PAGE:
Continue on and you’ll pass Westglow and Moses H. Cone Memorial Park before reaching the end at downtown Blowing Rock.

Read More: Day Trips from Boone

Mount Mitchell Scenic Drive

52 Miles | NC 128, Blue Ridge Parkway, NC 80, US 19

North Carolina Road Trips Mount Mitchell Scenic Byway

Reaching the top of Mount Mitchell requires taking one of the best road trips in North Carolina. You’ll climb thousands of feet in your car through the South Toe River Valley on the way up, too.

Before that, the journey begins on US 19 while driving through Madison and Yancey counties. Your journey also includes some time on Blue Ridge Parkway before turning onto NC 128 for the final ascent.

Read More: North Carolina State Parks

Nantahala Byway

43 Miles | US 19, US 74, US 129

The Nantahala Byway is named for the river it crosses, but also the massive gorge that it passes through. The towns of Marble and Whittier. are the endpoints of this beautiful stretch of roads.

You’ll spend time running parallel to the Great Smoky Mountains Railroad and your time on the Nantahala Byway means passing through Bryson City, too.

Less than halfway into the trip, you might notice a familiar road, the Nantahala Byway intersects with the Indian Lakes Scenic Byway at Topton.

Pisgah Loop Scenic Byway

47 Miles | NC 181, NC 183, SR 1238, NC 126, SR 1254/SR 1240

Weekend Trips in North Carolina Wisemans View Image
Wiseman’s View

Start north on NC 181 from Morganton to get started on the Pisgah Loop Scenic Byway. You’ll be following the same path used by Kirk’s Raiders during the Civil War.

Your ears may start popping as you ascend into Pisgah National Forest. Both Hawksbill and Table Rock Mountain will appear. After crossing the Linville River, the Byway will continue onto the Kistler Memorial Highway.

The road remains unpaved in many spots and don’t worry. You’ll want to keep going to explore Linville Falls and Wisemans View. There are a couple of our favorite High Country hikes for a lot of reasons.

Note: We’ve crossed the unpaved sections with a four-door sedan. I’d recommend 4WD capability if you’re feeling unsure.

Read More: Things to do in Morganton and Burke County

Smoky Mountain Scenic Byway

16.5 Miles | US 441

North Carolina Road Trips Oconoluftee Vistors Center Elk Image

Also known as Newfound Gap Road and US 441, the Smoky Mountain Scenic Byway meets the end of the Blue Ridge Parkway and continues on to the Tennessee State Line.

If you arrive early in the morning or late afternoon (especially during fall), you might be able to spot some elk around the Oconaluftee Visitor Center.

This byway will also pass Clingmans Dome Road, which leads to the awesome observatory offering epic views of the Blue Ridge Mountains.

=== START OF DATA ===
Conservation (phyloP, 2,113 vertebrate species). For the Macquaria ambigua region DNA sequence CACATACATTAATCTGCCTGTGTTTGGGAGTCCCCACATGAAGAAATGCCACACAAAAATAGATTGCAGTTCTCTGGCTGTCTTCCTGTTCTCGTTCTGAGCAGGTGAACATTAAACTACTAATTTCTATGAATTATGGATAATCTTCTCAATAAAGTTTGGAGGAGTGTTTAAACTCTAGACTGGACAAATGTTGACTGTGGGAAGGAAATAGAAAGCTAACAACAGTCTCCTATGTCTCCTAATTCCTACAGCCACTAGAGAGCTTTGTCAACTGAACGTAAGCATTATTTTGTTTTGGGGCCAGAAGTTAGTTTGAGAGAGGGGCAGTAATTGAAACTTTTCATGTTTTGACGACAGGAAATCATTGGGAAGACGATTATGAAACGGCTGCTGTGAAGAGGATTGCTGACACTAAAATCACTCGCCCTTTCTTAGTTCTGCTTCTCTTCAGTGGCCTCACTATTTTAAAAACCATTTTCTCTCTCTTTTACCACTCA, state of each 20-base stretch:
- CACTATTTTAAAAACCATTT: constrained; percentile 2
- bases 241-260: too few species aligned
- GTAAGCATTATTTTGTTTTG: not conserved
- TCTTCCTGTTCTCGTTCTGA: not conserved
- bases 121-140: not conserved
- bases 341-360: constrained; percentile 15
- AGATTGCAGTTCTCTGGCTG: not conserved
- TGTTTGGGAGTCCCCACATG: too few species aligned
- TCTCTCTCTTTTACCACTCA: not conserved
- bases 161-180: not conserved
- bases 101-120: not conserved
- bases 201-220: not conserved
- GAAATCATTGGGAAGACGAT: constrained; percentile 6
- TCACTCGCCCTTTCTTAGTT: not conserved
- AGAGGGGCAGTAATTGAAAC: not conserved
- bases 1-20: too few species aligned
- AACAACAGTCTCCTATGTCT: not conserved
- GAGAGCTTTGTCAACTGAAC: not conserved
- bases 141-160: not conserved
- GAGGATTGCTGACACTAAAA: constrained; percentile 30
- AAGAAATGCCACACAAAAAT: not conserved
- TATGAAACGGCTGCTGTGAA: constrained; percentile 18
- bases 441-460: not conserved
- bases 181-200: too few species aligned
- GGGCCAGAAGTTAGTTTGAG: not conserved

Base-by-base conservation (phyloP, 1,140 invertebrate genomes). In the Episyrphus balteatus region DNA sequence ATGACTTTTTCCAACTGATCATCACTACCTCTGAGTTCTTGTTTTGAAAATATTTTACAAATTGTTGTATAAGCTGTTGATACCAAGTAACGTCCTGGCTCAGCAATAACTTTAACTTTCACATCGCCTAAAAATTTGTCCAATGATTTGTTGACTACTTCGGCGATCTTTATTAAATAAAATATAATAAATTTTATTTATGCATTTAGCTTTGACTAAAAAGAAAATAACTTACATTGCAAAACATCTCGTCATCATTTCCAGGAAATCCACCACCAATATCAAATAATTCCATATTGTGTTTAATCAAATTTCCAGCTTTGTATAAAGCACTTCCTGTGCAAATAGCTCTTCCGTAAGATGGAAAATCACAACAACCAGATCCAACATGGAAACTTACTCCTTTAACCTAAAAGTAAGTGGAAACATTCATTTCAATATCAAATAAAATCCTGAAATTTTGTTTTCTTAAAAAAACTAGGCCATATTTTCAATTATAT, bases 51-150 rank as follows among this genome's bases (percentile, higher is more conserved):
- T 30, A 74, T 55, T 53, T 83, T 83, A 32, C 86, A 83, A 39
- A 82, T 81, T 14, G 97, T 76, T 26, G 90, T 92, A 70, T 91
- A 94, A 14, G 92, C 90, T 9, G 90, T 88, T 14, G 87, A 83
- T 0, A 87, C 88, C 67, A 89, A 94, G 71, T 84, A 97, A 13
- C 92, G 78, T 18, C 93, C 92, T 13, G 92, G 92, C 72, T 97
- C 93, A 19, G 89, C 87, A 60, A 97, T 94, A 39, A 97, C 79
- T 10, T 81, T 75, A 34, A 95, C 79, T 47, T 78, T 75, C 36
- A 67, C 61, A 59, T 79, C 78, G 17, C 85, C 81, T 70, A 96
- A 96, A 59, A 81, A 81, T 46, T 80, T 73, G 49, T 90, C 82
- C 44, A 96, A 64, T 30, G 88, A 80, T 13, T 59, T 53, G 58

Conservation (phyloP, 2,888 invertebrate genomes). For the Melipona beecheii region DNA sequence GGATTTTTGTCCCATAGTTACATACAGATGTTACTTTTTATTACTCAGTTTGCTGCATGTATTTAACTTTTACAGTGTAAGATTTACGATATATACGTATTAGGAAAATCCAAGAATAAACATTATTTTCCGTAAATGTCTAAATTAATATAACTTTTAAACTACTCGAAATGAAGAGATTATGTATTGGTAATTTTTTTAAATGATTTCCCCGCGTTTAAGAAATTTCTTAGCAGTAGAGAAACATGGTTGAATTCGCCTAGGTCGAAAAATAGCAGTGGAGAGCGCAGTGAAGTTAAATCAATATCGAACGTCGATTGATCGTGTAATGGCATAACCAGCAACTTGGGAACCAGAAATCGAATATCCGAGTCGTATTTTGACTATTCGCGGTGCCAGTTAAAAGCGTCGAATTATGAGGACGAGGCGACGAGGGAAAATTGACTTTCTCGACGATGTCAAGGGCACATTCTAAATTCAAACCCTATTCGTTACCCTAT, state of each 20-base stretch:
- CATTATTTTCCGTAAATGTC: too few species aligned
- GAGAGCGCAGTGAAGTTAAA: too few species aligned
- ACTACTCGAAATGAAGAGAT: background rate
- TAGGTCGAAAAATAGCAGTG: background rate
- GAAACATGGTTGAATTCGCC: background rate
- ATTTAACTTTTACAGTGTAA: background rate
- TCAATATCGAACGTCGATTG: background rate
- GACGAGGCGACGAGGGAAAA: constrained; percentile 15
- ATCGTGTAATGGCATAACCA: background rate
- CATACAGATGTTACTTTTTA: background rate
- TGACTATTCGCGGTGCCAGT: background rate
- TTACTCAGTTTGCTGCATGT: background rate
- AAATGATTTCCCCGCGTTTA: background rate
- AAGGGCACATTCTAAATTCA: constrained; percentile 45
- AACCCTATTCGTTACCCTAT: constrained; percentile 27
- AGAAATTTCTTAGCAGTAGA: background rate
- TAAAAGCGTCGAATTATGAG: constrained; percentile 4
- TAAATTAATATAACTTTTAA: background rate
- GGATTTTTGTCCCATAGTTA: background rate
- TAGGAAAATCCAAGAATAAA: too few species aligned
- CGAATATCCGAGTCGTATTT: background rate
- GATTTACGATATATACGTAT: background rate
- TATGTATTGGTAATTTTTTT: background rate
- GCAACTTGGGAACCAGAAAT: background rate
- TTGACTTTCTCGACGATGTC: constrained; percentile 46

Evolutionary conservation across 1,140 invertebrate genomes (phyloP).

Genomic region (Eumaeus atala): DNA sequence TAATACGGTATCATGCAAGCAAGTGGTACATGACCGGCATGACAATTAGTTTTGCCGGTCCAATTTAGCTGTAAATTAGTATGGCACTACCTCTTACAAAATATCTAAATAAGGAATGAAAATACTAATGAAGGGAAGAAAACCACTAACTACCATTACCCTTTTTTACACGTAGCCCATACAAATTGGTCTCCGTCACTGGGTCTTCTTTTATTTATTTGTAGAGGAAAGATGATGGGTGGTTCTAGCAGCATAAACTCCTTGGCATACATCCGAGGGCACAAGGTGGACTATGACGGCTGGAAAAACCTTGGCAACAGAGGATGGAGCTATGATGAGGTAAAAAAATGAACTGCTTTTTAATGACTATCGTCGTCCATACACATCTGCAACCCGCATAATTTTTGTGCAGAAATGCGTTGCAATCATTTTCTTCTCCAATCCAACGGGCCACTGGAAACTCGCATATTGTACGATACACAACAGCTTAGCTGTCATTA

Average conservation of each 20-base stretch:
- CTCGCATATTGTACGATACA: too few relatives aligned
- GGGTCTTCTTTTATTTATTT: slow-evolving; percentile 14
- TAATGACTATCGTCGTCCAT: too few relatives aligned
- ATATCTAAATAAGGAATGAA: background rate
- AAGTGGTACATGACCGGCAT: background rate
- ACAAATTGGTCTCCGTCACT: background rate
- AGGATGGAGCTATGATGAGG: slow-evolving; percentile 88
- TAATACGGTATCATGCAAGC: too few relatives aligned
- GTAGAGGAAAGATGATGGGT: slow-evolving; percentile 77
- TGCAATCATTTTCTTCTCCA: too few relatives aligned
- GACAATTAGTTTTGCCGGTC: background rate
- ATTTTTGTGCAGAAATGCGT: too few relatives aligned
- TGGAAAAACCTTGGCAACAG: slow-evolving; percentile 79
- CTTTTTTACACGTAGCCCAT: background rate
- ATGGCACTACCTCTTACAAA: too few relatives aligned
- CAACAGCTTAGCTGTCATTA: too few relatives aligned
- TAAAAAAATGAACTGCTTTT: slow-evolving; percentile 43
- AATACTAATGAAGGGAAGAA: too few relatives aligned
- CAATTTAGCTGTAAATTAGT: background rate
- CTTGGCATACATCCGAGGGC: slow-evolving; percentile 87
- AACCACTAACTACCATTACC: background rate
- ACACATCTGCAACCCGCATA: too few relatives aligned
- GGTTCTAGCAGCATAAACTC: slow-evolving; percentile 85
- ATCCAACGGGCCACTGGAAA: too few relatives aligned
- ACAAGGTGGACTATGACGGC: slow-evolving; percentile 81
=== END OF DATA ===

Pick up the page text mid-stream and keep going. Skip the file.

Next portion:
Waterfall Byway

98 Miles | US 64, US 23, US 441, SR 1135, SR 1564

Dry Falls Waterfall Byway NC Road Trips

Speaking of waterfalls, the Waterfall Byway is the most complete showcase of the area most commonly known as the “Land of the Waterfalls.” 200 of them, to be exact, surround this route that runs between Rosman and Murphy.

You’ll pass through the towns of Cashiers, Highlands, and Franklin. Toxaway Falls, Bridal Veil Falls (not the one inside DuPont State Forest), and Dry Falls are just a few of the many beautiful waterfalls that make this worthy of this guide to road trips in North Carolina.

While in Cashiers, take a detour south on NC 107 and you’ll pass Silver Run Falls and eventually, Upper Whitewater Falls!

Read More: 20+ Kid-Friendly Waterfalls In NC (Easy Hikes And Swimming Holes!)

Yadkin Valley Scenic Byway

65 Miles | US 21, Old US 421

North Carolina Road Trips Yadkin Valley Scenic Byway McRitchie

If you enjoy a little wine to go with your scenic road trips, then North Carolina’s Yadkin Valley Scenic Byway is THE perfect option.

While the route does require a little bit of time on the interstate (I-77) in Surry County, it’s a great mix of farmland and mountainous terrain with some foothills in between.

The drive starts in Elkin and US 21 across the beautiful Yadkin River before meeting Old US 421. Spend some time in Downtown Elkin if you didn’t start from here and thank us later!

McRitchie Winery and Ciderworks, RagApple Lassie Vineyard and Winery, and Shelton Vineyards are just a few of the amazing North Carolina wineries you’ll be telling friends about later. McRitchie is one of a few kid-friendly wineries you’ll encounter, which is a great pairing for family road trips in North Carolina.

It’s one of a few that features on the Surry County Wine Trail, by the way.

Of course, the drive is more than vineyards, as splendid as they may be. You’ll find a couple of Amish-owned general stores and even sightings of Pilot Mountain along the way.

Central North Carolina

Colonial Heritage Byway

92 Miles | US 70, NC 57, NC 62, NC 86, NC 150, NC 751

Road Trips in North Carolina Hillsborough Image

Of the best road trips we’ve included, Central North Carolina‘s Colonial Heritage Byway feels like the most elusive. However, if you stick with us here, it will lead to some truly interesting places. It starts at US 70 in Durham or Scalesville Road near Summerfield.

The towns of Locust Hill, Yanceyville, and the border town of Milton are a few of the highlights of this route. When you head back south, Semora, Hightowers, and Prospect Hill are also along the way. And eventually, you’ll reach the historic town of Hillsborough and Durham.

Before leaving Hillsborough, though, spend some time strolling through the town, especially along its Riverwalk. Fall walks are great there but it’s really nice pretty much any time of year. We’re also fans of the Historic Occoneechee Speedway Trail, which was once a NASCAR dirt track that hosted legends like Richard Petty!

Note: There’s an unofficial addition that I’ll endorse and that is NC 751 that runs from US 70 through Duke Forest in Durham. Drive through it and at the roundabout, you can continue straight onto the tree-line Academy Rd or take a right to Erwin Rd toward Chapel Hill.

Pottery Road

43 Miles | NC 705

North Carolina Road Trips Pottery Road Image

Pottery Road includes the well-known potters of Seagrove and Randolph County, but also those in Pinehurst and Moore County. Of course, the main draw is the former, and you’ll want to start at the NC Pottery Center.